From the First Revolt (66-70 C.E.) against Rome, continuing through the Bar Kochba revolt (133-135 C.E.), the records show that the Jewish year was still reckoned from Nisan and not Tishri.14 It is important to note that the Sabbath year was still determined in this period by this same Nisan method.15

Four New Year Days?
The first time that we notice the reckoning of a Sabbath year as officially beginning with the month of Tishri in the year prior to the seventh year is from a passage in the Mishnah (about 200 C.E.):

There are four ‘New Year’ days: on the first of Nisan is the New Year for kings and feasts; on the first of Elul is the New Year for the Tithe of cattle (Rabbi Eleazar and Rabbi Simeon say: the first of Tishri); on the first of Tishri is the New Year for [the reckoning of] the years [of foreign eras], the Years of Release and Jubilee years, for the planting [of trees] and for vegetables; and the first of Shebat is the New Year for [fruit-]trees (so the School of Shammai; and the School of Hillel say: on the 15th thereof).16

This claim of four New Year days in one year is not substantiated in Scrip­tures, which proclaims only one New Year’s day, the first of Abib (Nisan).17

It is also important to notice that even in the Mishnah the first of Nisan was the New Year for “(Israelite) kings and feasts.” Tishri was used for “the years (of foreign eras).”18

There can be little doubt that the foreign era referred to means the Macedonian Seleucid era, which began its year with Hyperberetaeus (Sept./Oct.). Yet it was an era used by foreign peoples, not an early Israelite (i.e. from the time of Moses) or scriptural calendar system.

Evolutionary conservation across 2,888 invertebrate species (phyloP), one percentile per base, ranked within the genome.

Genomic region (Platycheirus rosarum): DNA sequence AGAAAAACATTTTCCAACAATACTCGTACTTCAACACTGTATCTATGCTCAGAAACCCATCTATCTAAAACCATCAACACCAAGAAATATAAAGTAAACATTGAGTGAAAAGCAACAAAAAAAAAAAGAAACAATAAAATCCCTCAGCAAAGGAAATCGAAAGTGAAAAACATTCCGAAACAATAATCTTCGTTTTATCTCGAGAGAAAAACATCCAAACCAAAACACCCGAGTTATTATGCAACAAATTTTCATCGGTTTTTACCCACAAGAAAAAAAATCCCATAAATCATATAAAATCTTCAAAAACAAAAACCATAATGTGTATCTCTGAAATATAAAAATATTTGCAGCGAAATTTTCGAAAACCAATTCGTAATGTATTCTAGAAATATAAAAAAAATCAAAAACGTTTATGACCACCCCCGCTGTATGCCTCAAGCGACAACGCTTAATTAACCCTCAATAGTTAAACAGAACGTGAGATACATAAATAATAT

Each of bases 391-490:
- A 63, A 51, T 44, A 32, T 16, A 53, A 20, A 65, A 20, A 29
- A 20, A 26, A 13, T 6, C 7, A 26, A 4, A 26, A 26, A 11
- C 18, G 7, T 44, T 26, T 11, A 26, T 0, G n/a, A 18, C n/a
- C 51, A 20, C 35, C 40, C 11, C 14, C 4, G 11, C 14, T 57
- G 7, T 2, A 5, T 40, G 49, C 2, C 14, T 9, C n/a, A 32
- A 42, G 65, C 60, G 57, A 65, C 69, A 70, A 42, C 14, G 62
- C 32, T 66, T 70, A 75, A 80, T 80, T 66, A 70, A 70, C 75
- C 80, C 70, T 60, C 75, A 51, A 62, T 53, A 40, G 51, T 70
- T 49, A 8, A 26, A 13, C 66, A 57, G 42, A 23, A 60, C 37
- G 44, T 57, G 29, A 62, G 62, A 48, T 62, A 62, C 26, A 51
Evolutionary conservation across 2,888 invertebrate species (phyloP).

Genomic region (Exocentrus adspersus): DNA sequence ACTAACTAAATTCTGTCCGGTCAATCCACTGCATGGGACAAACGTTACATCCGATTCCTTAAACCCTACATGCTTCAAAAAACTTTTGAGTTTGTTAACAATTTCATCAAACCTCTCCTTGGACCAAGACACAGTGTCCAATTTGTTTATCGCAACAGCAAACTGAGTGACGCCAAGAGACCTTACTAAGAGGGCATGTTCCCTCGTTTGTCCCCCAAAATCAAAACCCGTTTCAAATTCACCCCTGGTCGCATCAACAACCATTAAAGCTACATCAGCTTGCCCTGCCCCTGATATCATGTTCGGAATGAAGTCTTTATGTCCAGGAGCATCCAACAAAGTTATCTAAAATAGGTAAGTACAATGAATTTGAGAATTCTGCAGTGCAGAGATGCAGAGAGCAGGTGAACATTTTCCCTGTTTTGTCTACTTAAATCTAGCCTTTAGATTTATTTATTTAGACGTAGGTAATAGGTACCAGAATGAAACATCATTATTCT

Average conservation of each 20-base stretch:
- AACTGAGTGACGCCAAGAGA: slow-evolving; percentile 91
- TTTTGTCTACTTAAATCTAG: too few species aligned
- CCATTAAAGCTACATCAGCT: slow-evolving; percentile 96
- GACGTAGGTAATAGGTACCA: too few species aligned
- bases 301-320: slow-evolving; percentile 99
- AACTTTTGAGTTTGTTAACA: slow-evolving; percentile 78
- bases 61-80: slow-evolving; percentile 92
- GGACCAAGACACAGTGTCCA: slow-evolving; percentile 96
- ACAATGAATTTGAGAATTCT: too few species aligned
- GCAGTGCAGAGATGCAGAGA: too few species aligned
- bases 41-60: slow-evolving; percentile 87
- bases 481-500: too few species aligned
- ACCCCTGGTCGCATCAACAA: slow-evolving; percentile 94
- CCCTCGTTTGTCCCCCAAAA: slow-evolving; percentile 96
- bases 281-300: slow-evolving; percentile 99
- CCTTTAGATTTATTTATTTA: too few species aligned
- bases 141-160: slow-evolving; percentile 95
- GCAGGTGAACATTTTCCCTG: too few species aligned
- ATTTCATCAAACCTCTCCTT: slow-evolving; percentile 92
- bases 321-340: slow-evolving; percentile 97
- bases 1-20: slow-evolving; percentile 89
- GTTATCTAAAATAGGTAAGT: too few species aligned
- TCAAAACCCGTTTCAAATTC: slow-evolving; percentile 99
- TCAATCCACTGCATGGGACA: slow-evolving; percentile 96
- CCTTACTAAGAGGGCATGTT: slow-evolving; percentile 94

An important Talmudic work called Abodah Zarah confirms that the beginning month for the year had indeed been changed and that it now differed from the days when the Jews had their own kings.

While commenting upon the issues presented by the above passage from the Mishnah, it states:

The one refers to Jewish kings, the other to kings of other nations—the year of other nations’ kings being counted from Tishri, and of Jewish kings from Nisan. Now, IN THE PRESENT TIME we count the years from Tishri; were we then to say that our Era is connected with the Exodus it is surely from Nisan that we ought to count. Does this not prove that our reckoning is based on the reign of the Greek kings (and not the Exodus)? That indeed proves it.19

Time to conclude Part 1 in order for the reader to contemplate the information we have presented so far. In the meantime, be on the lookout for Part 2 where you should be able to gather enough of the pertinent facts to discover the truth of the matter.

Who was that masked man anyway?

Note: Adapted from a chapter contained in the publication by Qadesh La Yahweh Press titled The Sabbath and Jubilee Cycle.


Click this link for Bibliography and Abbreviations.

1 HUCA, 44, pp. 153-196; Marcus, Jos., vii, pp. 196f, n. a, pp. 694f, n. a, viii, p. 5, n. e.
2 E.g. Exod. 23:10-11; Lev. 25:1-28, 27:16-24; Num. 36:4; Ezek. 46:16-18.
3 Exod. 23:16, “going out of the year”; 1 Kings 20:26; 2 Chron. 36:10 “the return of the year”; NBD, p. 178, equates the “going out of the year” with the autumnal equinox and the “return of the year” with the vernal or spring equinox. Also see THP, p. 116, n. 5.
4 SEC, Heb. #3104.
5 Jos., Antiq. 3:12:3.
6 Philo, Spec. Laws 2:22.
7 B. R.Sh., 8a.
8 See Heb. 9:27; Rev. 20:11-15.
9 Lev. 25:11-17.
10 See Jub. 49:1-10, 50:1-4; Philo Spec. Laws 1:35(180-189), 2:17-23(71-119); Jos., Antiq. 3:10:1-6, 3:8:4; a first century Jewish omen text (JNES, 48, pp. 201-214) and the Meg. Taan. (JQR, 10, pp. 237-243).
11 Jos., Antiq. 1:3:3.
12 Exod. 12:1-20, 13:4-10.
13 Philo, Spec. Laws, 1:35, par. 180ff, 2:21, par. 104.
14 IEJ, 21, pp. 40f and n. 11.
16 R.Sh., 1:1.
17 Exod. 12:1-19, 13:4, 23:15, 34:18; Deut. 15:1.
18 Danby, Mishnah, p. 188, n. 7; cf. Gitt., 8:5.
19 B. A.Zar., 10a.

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  1. #1 by widell1 on 01/03/2015 - 9:14 am


    Thank you!

    I joined your email list after i found your information on the days of the unleavened bread to be the most accurate. Can i ask you about the intercalary month adar? You don’t add it but instead do the lunar months as Muslims do?

    Best Jonathan

    • #2 by Yahu Ranger on 01/03/2015 - 9:57 am

      Hi Jonathan,

      We do in fact add an intercalary month, Adar II, when required.

  2. #3 by on 01/03/2015 - 12:40 pm

    Truly Enjoy Reading